Watir - determine order of the controls

I’ve written a ScreenScraper class that “harvests” all the HTML
elements; textfields, checkboxes, radiobuttons, etc., from a web page
and populates a SQL Server table. This is a process needed to fully
automate the testing of a ASP.NET app from a data-driven approach. The
problem is that the developers that wrote the app did not use the
“tabindex” property on any of the controls. Had they done so, the
ScreenScraper class could’ve collected that information as well and we’d
know in what order the controls have to be populated. Although it’s a
valid test, under normal circumstances you wouldn’t want to click the
“Login” button until both a username and password are provided.

My question… Is there a way to collect a list of all the controls on a
page in the order they appear on the screen? I suspect drilling into
the DOM is going to be part of the solution. Just wondering if someone
else has run into this issue and what they did to resolve it. No sense
in re-inventing the wheel.

An alternative would be a Ruby script that records the mouse clicks as
each control is clicked, stuffing the “taborder” into a table, or some
such.

Thanks!

On 10/26/06, Patrick S. [email protected] wrote:

Thanks!
I don’t think this is a well-defined problem. The order in which
fields appear on screen is not deterministic with respect to the
source document; it can be affected by CSS and even by the user agent
(it’s possible to have field A below field B in Firefox, but above in
Internet Explorer). Considering tables & columns, even “before” and
“after” become ambiguous… how would you order the fields in the
following HTML table, with respect to screen layout?

You’ll probably need to explicitly define dependencies based on the
field names.

-Alex

On 10/26/06, Patrick S. [email protected] wrote:

following HTML table, with respect to screen layout?
will be written to a SQL Server table upon each mouse click. This sounds
like a really interesting project!

Sorry if I was unlear; your description was well-stated, I was saying
that your core question, “Is there a way to collect a list of all the
controls on a page in the order they appear on the screen?” is not
well-defined, because the order in which controls appear on the screen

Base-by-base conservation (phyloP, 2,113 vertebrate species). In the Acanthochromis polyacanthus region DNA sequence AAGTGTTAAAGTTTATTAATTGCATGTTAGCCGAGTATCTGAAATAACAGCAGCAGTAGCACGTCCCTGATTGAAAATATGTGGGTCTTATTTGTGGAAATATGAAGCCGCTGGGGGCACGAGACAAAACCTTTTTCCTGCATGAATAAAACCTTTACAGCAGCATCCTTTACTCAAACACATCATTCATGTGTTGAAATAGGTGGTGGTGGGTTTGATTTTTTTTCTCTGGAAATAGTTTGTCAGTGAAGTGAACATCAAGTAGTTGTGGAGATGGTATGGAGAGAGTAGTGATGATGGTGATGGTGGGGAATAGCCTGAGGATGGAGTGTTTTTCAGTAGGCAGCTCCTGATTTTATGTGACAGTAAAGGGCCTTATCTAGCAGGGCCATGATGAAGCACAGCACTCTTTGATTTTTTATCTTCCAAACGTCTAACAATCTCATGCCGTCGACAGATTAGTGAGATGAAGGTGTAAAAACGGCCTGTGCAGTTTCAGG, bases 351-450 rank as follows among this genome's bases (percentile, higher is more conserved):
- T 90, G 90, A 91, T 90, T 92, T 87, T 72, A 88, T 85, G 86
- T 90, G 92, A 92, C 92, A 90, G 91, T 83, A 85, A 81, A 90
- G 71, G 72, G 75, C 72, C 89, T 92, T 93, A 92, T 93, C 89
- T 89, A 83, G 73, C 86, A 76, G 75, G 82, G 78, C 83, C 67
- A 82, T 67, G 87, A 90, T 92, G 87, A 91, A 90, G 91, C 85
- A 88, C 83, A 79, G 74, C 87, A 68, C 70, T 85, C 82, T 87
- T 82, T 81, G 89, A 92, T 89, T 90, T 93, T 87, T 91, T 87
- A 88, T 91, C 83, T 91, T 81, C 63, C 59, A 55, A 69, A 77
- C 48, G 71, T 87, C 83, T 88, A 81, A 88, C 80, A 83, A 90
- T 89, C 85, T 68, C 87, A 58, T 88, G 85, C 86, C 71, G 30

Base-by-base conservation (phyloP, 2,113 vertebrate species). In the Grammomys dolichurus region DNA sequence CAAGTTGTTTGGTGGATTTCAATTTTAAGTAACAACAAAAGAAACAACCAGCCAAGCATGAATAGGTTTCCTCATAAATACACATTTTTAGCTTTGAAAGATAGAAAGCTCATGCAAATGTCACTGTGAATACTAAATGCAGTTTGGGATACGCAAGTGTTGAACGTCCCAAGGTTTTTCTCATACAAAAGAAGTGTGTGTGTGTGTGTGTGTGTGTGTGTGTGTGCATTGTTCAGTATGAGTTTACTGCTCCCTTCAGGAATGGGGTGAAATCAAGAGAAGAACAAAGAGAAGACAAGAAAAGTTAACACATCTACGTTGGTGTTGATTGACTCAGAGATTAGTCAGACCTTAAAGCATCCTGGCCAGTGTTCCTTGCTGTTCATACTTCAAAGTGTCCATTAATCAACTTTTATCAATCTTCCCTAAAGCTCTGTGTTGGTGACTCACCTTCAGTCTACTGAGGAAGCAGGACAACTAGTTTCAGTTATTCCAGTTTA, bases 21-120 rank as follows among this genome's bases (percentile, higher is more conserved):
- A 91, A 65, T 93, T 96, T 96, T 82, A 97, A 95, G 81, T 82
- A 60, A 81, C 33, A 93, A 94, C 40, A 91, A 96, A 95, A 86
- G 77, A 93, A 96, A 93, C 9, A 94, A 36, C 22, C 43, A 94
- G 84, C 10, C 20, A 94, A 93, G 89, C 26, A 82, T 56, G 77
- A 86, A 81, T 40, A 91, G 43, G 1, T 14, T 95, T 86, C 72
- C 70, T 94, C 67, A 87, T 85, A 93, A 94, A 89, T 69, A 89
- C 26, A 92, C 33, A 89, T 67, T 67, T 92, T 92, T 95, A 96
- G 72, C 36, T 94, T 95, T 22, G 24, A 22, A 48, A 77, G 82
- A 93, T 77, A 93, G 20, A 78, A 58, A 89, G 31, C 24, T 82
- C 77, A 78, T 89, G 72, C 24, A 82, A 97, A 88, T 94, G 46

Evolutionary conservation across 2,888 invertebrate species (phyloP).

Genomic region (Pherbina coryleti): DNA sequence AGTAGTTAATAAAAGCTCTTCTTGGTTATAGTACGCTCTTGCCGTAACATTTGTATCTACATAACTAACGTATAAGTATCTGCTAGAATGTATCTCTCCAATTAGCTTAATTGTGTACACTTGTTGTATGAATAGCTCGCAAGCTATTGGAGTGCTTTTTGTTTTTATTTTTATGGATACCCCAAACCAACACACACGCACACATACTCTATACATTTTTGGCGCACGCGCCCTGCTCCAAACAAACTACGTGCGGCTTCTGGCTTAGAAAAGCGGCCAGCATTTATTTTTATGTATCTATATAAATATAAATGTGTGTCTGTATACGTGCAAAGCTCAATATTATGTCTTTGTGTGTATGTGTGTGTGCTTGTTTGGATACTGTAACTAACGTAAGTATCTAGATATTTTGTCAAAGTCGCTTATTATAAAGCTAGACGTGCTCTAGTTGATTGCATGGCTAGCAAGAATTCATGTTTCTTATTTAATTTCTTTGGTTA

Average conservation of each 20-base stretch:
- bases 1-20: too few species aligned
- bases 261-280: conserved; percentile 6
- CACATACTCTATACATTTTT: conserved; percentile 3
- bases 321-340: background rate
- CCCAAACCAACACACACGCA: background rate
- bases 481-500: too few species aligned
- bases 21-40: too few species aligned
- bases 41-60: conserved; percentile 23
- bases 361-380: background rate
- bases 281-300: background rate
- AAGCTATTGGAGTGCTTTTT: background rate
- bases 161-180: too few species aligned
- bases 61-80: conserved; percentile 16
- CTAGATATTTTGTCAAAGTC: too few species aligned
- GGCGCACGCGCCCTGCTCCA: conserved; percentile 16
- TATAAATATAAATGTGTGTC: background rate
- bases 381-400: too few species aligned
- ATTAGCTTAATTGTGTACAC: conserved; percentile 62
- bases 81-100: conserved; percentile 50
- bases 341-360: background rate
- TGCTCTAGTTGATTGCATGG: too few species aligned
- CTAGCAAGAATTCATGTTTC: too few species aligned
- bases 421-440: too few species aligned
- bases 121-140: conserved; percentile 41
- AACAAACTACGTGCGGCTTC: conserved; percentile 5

is not well-defined given a source document.

Your “record-the-order” plan sounds like a good one.

Good luck!

-A

Alex LeDonne wrote:

On 10/26/06, Patrick S. [email protected] wrote:

Thanks!
I don’t think this is a well-defined problem. The order in which
fields appear on screen is not deterministic with respect to the
source document; it can be affected by CSS and even by the user agent
(it’s possible to have field A below field B in Firefox, but above in
Internet Explorer). Considering tables & columns, even “before” and
“after” become ambiguous… how would you order the fields in the
following HTML table, with respect to screen layout?

If you’re referring to my question, I thought it the problem was defined
quite clearly; here’s what I have, here’s what I need, how do I get
there?

As to CSS affecting the layout, you’re absolutely correct. The more I
think about this, I believe my “alternative” approach would be a better
solution. Even though it will involve someone going thru each page of
the app and clicking on the controls in the proper order. However,
this will only have to be done once as the “click order”, or “taborder”,
will be written to a SQL Server table upon each mouse click. This sounds
like a really interesting project!

As to CSS affecting the layout, you’re absolutely correct. The more I
think about this, I believe my “alternative” approach would be a better
solution. Even though it will involve someone going thru each page of
the app and clicking on the controls in the proper order. However,
this will only have to be done once as the “click order”, or “taborder”,
will be written to a SQL Server table upon each mouse click. This sounds
like a really interesting project!

I wouldn’t be too hasty, there, those controls are going to change over
time, breaking both your scripts and your database records.

I’ve built a number of these sorts of things, and I find that it is
better to define sets of paths through the application that accomplish
particular objectives, as opposed to testing widget-by-widget.

I wouldn’t be too hasty, there, those controls are going to change over
time, breaking both your scripts and your database records.

I’ve built a number of these sorts of things, and I find that it is
better to define sets of paths through the application that accomplish
particular objectives, as opposed to testing widget-by-widget.

Chris has a good point. Furthermore, most modern browsers “fix” HTML,
by adding missing tags, etc. Testing that the HTML elements are correct
might be better done at the HTTP layer.

Hope that helps.

-Jonathan

As to CSS affecting the layout, you’re absolutely correct. The more I
think about this, I believe my “alternative” approach would be a better
solution. Even though it will involve someone going thru each page of
the app and clicking on the controls in the proper order. However,
this will only have to be done once as the “click order”, or “taborder”,
will be written to a SQL Server table upon each mouse click. This sounds
like a really interesting project!

I wouldn’t be too hasty, there, those controls are going to change over
time, breaking both your scripts and your database records.

I’ve built a number of these sorts of things, and I find that it is
better to define sets of paths through the application that accomplish
particular objectives, as opposed to testing widget-by-widget.

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